Introduction

Why we're working to improve whitebait management and promote a sustainable fishery.

What’s the purpose of the work to improve whitebait management?

DOC is looking at whitebait management to ensure whitebait populations are healthy, identify what can be done to restore them in areas where they have declined, and identify what is needed to ensure a sustainable whitebait fishery.

Why is this work being done?

Whitebait are in decline. Four of the six species of native fish that make up the whitebait fishery are threatened or at risk of extinction – giant kōkopu, shortjaw kōkopu, inanga and kōaro.

Whitebait face a range of threats and pressures including habitat degradation, poor quality spawning sites, poor water quality, obstacles to fish passage such as poorly designed culverts within river systems and in some areas heavy fishing pressure.

Whitebait are a taonga for iwi and whitebait fishing is a key part of Kiwi culture for many people. We need to improve the management of whitebait to ensure the fish and the fishery are healthy and we have a sustainable fishery.    

When will the work be complete?

DOC, assisted by a working group reflecting the range of interests in whitebait, is preparing an issues and options paper. This paper is expected to be completed in February 2019. It will describe a range of options for potential work to address the pressures facing whitebait populations including potential management tools.

Who is involved?

A Whitebait Working Group has been established to contribute to this work. The role of this group is to advise and provide input into the issues and options paper. Public drop-in sessions were held around New Zealand to seek people's views. These will be reflected in the issues and options paper.

DOC is also talking with Treaty partners and stakeholders in parallel with the working group process. Feedback from Treaty partners will be provided directly to the Minister of Conservation. The working group will also consider feedback from Treaty partners and stakeholders.

Who are the members of the working group?

Members have been invited to participate in the working group because of their expertise in different aspects of whitebait including commercial and recreational fishing, habitat restoration, fisheries management, mātauranga Māori, and ecology.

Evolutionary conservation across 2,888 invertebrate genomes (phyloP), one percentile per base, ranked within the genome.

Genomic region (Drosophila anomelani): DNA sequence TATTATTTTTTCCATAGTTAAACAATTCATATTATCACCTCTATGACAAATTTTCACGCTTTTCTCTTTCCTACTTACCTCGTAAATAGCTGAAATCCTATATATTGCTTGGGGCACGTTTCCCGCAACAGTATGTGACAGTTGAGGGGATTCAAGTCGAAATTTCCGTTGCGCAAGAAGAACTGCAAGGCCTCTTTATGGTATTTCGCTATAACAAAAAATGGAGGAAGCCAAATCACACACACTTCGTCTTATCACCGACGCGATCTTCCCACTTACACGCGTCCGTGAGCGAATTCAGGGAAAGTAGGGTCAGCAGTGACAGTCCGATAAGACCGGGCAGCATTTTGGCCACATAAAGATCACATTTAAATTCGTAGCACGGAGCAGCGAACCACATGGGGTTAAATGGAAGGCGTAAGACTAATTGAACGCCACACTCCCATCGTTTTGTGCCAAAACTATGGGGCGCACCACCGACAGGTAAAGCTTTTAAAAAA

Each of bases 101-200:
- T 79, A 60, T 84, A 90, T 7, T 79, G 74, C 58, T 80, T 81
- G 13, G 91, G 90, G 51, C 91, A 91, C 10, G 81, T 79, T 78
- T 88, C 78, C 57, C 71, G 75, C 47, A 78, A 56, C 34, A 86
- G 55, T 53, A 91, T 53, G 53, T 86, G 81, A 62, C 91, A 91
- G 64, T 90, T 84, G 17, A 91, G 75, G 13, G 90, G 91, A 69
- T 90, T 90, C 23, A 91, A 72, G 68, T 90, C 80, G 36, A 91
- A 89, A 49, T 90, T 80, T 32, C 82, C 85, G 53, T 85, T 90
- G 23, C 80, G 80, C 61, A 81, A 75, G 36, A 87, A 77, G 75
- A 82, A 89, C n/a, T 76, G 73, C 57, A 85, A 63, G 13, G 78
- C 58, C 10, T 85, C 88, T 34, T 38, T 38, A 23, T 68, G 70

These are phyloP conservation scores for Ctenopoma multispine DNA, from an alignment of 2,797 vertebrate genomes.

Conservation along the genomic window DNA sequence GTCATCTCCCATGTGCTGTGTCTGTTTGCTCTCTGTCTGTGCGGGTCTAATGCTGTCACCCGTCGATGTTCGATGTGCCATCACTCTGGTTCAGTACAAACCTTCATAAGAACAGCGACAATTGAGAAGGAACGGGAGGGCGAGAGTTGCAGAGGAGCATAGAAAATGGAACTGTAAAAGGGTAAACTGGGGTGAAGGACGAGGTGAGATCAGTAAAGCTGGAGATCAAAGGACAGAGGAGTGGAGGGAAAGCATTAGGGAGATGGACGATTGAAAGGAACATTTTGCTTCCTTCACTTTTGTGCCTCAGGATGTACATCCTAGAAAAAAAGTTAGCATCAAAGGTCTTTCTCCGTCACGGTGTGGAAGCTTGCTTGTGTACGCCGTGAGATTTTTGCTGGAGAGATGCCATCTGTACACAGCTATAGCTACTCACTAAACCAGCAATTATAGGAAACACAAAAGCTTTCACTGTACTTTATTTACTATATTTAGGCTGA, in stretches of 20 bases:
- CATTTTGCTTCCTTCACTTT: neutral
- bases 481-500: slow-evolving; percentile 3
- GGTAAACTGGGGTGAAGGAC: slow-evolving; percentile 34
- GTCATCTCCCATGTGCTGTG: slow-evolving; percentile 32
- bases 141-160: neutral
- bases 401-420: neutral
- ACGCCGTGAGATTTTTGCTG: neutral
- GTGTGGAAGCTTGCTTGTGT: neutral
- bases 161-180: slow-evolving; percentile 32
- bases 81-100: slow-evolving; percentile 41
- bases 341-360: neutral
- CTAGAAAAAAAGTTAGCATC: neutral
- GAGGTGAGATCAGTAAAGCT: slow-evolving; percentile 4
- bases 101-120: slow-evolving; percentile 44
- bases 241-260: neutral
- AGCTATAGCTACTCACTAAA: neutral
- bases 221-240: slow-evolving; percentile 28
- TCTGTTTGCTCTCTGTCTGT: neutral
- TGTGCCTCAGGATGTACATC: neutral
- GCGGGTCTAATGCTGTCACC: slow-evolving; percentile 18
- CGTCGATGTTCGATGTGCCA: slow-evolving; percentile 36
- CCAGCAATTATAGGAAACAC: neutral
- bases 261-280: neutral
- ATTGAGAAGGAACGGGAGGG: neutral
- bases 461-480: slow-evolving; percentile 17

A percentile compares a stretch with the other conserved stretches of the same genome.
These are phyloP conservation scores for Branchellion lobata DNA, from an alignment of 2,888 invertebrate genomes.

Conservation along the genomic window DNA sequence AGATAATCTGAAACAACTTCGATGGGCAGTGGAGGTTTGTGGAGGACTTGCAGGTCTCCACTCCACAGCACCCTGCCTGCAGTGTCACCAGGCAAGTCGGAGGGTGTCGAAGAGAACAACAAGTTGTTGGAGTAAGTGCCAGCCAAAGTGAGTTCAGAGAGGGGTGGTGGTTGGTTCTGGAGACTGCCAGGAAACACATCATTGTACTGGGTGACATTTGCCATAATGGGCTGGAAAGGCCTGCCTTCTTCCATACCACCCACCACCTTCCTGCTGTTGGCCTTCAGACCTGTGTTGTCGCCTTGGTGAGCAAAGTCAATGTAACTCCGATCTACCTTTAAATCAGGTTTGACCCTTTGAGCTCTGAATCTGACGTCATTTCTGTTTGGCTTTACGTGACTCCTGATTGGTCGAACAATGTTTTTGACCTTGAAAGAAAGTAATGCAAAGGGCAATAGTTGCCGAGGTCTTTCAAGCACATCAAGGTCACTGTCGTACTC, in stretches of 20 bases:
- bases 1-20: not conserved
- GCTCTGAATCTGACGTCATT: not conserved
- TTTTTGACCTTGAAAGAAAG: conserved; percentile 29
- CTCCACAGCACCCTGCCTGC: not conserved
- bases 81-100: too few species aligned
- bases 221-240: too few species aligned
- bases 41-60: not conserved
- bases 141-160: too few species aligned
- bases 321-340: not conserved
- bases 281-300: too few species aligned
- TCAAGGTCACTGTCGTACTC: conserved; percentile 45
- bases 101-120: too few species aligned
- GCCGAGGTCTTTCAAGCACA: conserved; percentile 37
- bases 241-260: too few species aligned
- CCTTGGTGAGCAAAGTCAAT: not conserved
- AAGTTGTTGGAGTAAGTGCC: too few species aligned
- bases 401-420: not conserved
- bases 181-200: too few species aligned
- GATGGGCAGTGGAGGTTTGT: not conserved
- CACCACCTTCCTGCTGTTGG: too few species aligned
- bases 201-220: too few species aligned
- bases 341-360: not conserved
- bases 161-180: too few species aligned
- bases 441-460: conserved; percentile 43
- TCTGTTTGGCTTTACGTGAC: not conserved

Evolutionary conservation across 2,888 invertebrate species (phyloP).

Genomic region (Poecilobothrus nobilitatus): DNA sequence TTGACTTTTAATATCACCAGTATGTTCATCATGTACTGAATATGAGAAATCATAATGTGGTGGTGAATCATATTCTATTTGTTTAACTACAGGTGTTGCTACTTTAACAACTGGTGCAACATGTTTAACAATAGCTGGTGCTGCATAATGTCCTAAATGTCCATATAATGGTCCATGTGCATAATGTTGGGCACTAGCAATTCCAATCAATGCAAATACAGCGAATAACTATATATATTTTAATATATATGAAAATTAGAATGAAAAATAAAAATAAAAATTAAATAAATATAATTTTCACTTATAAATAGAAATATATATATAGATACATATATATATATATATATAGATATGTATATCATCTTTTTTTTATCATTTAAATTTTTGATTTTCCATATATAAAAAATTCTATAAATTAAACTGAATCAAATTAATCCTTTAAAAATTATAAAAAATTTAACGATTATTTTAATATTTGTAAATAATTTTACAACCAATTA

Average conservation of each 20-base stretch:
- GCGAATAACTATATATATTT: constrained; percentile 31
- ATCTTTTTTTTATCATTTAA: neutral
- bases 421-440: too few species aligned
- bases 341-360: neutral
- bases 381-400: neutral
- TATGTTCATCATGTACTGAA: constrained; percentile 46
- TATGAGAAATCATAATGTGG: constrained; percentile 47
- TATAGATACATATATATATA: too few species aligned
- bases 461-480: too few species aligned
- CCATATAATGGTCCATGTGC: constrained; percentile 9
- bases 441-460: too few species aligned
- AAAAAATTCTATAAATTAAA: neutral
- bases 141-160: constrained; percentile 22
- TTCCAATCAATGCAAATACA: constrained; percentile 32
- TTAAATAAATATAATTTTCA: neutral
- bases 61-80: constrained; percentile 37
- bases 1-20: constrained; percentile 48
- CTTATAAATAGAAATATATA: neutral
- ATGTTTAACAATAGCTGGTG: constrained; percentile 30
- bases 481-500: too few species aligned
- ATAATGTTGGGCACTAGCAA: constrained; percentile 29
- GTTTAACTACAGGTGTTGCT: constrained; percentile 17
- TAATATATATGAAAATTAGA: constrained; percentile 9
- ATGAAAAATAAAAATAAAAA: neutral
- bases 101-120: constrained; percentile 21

How can the public be involved?

We met with stakeholders and the public (at drop-in sessions) in late 2018 and provided an online survey for people to contribute their views. This information was considered by the Whitebait Working Group and will feed into the issues and options document.

What sort of options will be considered?

The options may be at a local, regional or national level and could include:

  • Restoring spawning sites at specific locations
  • Identifying best practice for activities in whitebait habitat like drain clearance and culvert design
  • Guidance to community groups on how to improve the health of whitebait populations
  • Changes to the whitebait regulations covering fishing gear, whitebait seasons, closed areas and data gathering.

Could the review end commercial whitebaiting?

While whitebait can be sold commercially, the fishery is managed as a recreational one. All management options, including controls on fishing, will be considered during this process.

This process is advisory. Any changes to the regulations governing whitebait fishing would only be made after formal public consultation.

Do we know enough about whitebait to manage them properly?

DOC published a report summarising the current knowledge about whitebait earlier this year. This report showed that we have good knowledge in some areas such as the habitat and distribution of whitebait species, and general pressures and threats, but there are gaps such as the effects of harvest. The need to gather further information or do specific research may be identified as one of the management options.

Back to top